High school students spend their last year in school at military barracks. Eritrea is involved in border conflicts with all of its neighbors: Ethiopia, Sudan, Djibouti and Yemen. All Eritreans must serve in the national service. Officially, the duration of the service in 18 months, but in effect, the service ends at the age of 40, 50 and even 55. While the official age of recruitment is 18, children have been abducted to serve in the army as well. Some Eritrean unaccompanied minors who have fled Eritrea and arrived in Israel were forcibly drafted at the age of 12 and 13. Women, who serve in the army just as men, often act as sex-slaves to their commanders who are allowed to rape them without consequences. Defectors from the army are arrested, tortured and at times murdered. Family members and even entire villages of defectors who successfully fled the forced labor in the army are harshly punished.
In addition to the thousands of detained defectors, about 10,000 people are detained without trial in Eritrea, many of them for their religious beliefs as Eritrea recognizes only four religions as legitimate: the Eritrean Orthodox Church, the Evangelical (Lutheran) Church of Eritrea, the Roman Catholic Church and Islam. The detainees are held in underground dungeons or closed containers in the desert, in deadly heat.
Eritrean asylum-seekers who’ve been deported (refouled) from Egypt, Malta, Libya, Sudan and Israel were arrested immediately and tortured or simply executed. Other countries uphold the UNHCR’s guidelines and do not deport asylum-seekers to Eritrea. In 2012, 81.9% of Eritreans whose asylum claims were examined worldwide received refugee status. In addition, 7.4% received complementary protection. (See table 11), In Israel, only three Eritrean asylum-seekers out of a community of 35,000 received refugee status to date.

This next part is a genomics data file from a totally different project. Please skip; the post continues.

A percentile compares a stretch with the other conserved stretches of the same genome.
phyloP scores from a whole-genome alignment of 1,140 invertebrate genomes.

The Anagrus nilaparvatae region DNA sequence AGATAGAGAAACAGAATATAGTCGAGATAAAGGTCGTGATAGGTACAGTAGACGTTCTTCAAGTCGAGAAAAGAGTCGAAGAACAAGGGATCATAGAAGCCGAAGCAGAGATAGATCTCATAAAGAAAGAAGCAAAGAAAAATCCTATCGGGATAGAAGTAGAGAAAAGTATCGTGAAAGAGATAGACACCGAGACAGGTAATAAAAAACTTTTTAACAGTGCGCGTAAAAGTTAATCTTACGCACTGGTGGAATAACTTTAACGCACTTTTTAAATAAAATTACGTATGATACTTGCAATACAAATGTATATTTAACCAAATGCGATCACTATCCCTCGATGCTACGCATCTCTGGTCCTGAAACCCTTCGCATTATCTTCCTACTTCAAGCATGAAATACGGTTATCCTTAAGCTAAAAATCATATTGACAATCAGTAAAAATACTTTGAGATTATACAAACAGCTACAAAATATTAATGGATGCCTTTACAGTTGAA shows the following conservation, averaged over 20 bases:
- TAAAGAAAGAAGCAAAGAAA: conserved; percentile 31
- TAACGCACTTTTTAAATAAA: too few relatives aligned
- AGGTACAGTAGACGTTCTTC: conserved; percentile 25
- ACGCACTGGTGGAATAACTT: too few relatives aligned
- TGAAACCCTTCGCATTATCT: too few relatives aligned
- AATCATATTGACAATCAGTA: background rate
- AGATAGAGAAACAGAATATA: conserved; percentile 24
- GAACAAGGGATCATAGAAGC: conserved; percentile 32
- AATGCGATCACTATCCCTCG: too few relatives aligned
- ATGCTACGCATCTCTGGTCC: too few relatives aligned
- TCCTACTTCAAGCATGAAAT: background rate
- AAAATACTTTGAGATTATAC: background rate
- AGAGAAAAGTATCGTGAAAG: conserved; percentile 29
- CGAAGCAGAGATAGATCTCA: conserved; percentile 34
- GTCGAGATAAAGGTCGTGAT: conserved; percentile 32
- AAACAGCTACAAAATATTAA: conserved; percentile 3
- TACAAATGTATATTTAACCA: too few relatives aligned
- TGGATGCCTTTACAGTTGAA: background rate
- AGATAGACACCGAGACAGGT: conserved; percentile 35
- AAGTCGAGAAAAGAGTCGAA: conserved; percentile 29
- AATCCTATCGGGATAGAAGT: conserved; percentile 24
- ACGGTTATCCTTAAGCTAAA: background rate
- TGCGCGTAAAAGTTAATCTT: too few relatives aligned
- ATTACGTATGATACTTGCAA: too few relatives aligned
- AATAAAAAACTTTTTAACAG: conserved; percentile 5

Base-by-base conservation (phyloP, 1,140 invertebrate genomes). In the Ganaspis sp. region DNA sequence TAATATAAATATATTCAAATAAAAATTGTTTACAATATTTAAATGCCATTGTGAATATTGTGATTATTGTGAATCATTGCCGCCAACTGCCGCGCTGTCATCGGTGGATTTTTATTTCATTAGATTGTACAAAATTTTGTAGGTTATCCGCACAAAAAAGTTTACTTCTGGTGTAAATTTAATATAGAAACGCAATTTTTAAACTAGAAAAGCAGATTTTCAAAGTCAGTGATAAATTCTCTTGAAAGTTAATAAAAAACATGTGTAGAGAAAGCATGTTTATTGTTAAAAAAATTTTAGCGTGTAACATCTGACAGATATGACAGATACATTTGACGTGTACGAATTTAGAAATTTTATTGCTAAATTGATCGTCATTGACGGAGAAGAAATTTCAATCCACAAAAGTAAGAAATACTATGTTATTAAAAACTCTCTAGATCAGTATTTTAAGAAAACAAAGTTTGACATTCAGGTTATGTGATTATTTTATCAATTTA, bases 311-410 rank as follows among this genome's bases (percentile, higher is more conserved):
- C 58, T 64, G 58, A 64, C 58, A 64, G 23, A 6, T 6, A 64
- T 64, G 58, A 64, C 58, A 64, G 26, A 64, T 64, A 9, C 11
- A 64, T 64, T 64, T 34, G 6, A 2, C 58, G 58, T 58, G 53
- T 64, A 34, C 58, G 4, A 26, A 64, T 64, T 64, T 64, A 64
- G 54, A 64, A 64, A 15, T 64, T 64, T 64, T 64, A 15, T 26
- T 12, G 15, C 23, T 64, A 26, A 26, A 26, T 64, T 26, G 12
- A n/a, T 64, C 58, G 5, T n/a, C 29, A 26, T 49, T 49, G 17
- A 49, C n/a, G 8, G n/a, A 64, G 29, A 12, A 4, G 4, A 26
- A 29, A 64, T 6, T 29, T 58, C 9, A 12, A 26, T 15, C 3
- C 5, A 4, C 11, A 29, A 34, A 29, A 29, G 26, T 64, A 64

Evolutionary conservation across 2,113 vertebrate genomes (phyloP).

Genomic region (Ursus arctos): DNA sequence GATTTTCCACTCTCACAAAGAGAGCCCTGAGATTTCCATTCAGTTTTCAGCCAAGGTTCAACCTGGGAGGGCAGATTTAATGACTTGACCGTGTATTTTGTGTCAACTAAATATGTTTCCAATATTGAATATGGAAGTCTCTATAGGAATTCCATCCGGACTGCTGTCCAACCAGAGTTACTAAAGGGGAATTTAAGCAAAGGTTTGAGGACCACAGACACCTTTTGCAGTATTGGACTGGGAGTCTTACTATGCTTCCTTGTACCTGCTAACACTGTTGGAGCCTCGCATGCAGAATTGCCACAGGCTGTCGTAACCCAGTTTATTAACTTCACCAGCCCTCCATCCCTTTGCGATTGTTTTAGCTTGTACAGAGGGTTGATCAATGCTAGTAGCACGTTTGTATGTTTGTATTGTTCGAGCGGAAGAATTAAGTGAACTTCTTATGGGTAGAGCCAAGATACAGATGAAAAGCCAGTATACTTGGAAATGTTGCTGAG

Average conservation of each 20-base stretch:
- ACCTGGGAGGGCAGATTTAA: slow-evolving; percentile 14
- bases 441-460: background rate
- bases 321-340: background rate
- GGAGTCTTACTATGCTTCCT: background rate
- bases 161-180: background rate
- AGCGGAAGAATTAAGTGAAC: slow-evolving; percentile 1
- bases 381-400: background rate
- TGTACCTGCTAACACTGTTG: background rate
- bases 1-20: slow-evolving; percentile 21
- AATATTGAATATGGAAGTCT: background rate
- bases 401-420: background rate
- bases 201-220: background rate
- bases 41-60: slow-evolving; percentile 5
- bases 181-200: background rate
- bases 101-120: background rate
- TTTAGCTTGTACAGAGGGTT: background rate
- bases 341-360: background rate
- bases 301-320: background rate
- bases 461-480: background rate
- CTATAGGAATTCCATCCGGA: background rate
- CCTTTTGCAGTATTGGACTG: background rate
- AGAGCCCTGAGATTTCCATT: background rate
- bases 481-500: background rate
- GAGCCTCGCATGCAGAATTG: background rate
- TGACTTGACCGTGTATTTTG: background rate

Sudan, whose population includes members of many nationalities, tribes and religious groups, has been ruled since its independence in 1953 by Arab Muslims who are concentrated in the northern part of the country and the capital Khartoum. The overwhelming majority of refugees from Sudan who arrive in Israel are member of different African tribes who reside in Sudan’s periphery and are persecuted by the central government in Khartoum. In 2012, 68.2% of Sudanese asylum-seekers worldwide were granted refugees status and 3.6% more were offered complementary protection. (See table 11) Israel has granted 0 asylum-seekers from Sudan refugee status to date.